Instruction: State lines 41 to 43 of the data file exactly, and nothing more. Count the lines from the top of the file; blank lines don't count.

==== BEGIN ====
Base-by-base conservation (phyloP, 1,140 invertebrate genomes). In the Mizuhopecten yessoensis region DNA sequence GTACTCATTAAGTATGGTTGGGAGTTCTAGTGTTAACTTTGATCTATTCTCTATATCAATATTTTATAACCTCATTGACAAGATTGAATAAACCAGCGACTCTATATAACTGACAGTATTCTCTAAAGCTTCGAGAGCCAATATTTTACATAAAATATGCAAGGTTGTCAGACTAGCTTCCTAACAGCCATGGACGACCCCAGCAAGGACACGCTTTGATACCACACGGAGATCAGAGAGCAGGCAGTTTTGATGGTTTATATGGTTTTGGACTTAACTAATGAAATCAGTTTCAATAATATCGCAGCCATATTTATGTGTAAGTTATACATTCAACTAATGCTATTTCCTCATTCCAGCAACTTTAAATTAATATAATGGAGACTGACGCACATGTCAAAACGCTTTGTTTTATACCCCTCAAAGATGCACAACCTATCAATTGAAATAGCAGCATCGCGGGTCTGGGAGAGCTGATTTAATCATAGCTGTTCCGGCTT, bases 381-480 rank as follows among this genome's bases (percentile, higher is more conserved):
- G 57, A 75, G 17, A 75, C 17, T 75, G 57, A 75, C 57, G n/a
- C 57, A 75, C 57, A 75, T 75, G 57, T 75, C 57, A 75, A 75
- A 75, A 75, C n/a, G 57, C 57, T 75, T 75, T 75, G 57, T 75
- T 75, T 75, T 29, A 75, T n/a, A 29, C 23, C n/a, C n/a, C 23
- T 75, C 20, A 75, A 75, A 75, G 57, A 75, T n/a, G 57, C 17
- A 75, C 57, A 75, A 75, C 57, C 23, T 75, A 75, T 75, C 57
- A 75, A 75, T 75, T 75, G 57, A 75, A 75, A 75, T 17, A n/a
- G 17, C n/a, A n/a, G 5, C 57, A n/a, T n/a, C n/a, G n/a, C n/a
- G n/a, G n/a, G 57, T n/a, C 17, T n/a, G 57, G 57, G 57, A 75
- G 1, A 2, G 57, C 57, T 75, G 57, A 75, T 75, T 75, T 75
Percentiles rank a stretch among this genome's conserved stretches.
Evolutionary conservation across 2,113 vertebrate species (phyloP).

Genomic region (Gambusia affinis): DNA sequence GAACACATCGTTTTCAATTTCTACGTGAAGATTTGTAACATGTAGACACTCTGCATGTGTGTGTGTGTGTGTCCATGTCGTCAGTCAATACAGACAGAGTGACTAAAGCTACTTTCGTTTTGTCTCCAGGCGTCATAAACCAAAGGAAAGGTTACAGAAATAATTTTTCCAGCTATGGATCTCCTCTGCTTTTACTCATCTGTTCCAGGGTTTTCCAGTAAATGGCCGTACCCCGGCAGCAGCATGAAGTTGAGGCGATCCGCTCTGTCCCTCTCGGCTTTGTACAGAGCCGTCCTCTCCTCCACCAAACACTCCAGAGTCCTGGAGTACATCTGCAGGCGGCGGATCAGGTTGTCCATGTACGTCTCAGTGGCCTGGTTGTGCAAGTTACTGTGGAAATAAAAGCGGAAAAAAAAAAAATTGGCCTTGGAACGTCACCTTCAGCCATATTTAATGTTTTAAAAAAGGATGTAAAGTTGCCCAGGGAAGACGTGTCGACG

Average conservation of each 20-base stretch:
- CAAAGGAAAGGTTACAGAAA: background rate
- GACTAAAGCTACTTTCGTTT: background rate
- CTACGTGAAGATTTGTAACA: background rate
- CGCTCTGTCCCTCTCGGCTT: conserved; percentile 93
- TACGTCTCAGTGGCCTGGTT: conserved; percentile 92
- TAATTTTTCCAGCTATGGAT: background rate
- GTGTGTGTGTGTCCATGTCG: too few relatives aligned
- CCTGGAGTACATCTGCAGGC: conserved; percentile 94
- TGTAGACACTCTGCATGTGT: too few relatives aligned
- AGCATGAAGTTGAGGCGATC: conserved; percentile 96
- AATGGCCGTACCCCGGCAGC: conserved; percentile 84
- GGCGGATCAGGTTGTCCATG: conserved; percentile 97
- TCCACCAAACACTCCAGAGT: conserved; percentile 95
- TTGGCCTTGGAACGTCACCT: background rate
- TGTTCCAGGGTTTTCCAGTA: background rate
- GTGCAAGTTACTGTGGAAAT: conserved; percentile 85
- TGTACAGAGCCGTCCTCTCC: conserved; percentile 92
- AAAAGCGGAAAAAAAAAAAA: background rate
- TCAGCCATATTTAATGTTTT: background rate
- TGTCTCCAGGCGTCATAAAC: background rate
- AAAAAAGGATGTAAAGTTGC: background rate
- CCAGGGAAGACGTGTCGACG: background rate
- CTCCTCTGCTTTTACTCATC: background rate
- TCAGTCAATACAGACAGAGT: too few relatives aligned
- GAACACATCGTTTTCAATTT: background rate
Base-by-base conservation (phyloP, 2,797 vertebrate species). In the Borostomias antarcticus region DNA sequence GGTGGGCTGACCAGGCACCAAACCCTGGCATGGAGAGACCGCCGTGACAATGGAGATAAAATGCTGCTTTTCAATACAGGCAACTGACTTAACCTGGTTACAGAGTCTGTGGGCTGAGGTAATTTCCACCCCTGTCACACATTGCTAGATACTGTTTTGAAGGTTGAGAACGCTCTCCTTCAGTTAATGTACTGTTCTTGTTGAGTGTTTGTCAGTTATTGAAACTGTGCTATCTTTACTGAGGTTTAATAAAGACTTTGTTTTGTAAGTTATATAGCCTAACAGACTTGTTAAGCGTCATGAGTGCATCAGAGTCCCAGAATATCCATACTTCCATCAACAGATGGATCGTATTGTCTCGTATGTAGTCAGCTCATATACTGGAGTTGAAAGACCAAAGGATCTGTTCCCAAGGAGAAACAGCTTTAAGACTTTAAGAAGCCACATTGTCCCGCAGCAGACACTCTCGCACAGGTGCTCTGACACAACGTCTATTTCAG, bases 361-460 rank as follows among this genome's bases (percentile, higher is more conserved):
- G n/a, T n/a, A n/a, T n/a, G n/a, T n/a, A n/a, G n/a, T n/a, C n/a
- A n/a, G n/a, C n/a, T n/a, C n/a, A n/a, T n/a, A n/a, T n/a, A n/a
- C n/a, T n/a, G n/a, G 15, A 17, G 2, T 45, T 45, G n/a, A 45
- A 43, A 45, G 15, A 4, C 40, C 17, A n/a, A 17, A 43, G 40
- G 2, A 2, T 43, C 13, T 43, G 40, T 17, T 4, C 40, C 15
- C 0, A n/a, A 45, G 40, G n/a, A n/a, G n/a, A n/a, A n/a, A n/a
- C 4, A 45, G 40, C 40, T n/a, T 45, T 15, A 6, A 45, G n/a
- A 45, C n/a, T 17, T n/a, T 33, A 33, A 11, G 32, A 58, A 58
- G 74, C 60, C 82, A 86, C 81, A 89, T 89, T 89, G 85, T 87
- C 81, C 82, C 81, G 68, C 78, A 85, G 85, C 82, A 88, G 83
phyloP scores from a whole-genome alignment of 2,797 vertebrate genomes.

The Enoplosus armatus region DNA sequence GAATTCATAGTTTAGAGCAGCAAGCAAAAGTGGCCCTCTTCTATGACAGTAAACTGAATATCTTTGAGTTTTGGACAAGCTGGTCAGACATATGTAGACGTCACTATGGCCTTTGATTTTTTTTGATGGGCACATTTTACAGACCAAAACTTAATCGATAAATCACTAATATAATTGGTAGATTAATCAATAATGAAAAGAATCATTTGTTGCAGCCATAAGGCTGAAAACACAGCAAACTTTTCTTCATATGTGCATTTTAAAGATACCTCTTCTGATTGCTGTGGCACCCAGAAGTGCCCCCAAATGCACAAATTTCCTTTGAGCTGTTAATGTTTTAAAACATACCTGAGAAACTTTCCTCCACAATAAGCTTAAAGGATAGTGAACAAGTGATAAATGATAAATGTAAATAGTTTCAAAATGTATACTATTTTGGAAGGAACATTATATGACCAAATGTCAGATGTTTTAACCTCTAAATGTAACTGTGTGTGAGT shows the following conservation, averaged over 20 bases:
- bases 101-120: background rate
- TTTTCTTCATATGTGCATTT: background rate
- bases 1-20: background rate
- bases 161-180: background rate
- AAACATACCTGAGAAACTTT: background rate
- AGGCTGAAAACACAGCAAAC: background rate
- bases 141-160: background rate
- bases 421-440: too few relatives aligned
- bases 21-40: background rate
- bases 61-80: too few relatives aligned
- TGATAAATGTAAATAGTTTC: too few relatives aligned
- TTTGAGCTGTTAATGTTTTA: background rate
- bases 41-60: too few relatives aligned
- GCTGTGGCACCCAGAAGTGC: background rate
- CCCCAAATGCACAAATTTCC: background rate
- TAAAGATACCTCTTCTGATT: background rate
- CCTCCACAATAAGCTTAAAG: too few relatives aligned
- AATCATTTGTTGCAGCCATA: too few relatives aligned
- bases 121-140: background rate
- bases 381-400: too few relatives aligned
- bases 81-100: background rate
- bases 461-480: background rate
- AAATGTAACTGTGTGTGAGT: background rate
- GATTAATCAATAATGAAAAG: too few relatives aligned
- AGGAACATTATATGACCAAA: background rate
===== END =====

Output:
Base-by-base conservation (phyloP, 2,797 vertebrate species). In the Borostomias antarcticus region DNA sequence GGTGGGCTGACCAGGCACCAAACCCTGGCATGGAGAGACCGCCGTGACAATGGAGATAAAATGCTGCTTTTCAATACAGGCAACTGACTTAACCTGGTTACAGAGTCTGTGGGCTGAGGTAATTTCCACCCCTGTCACACATTGCTAGATACTGTTTTGAAGGTTGAGAACGCTCTCCTTCAGTTAATGTACTGTTCTTGTTGAGTGTTTGTCAGTTATTGAAACTGTGCTATCTTTACTGAGGTTTAATAAAGACTTTGTTTTGTAAGTTATATAGCCTAACAGACTTGTTAAGCGTCATGAGTGCATCAGAGTCCCAGAATATCCATACTTCCATCAACAGATGGATCGTATTGTCTCGTATGTAGTCAGCTCATATACTGGAGTTGAAAGACCAAAGGATCTGTTCCCAAGGAGAAACAGCTTTAAGACTTTAAGAAGCCACATTGTCCCGCAGCAGACACTCTCGCACAGGTGCTCTGACACAACGTCTATTTCAG, bases 361-460 rank as follows among this genome's bases (percentile, higher is more conserved):
- G n/a, T n/a, A n/a, T n/a, G n/a, T n/a, A n/a, G n/a, T n/a, C n/a
- A n/a, G n/a, C n/a, T n/a, C n/a, A n/a, T n/a, A n/a, T n/a, A n/a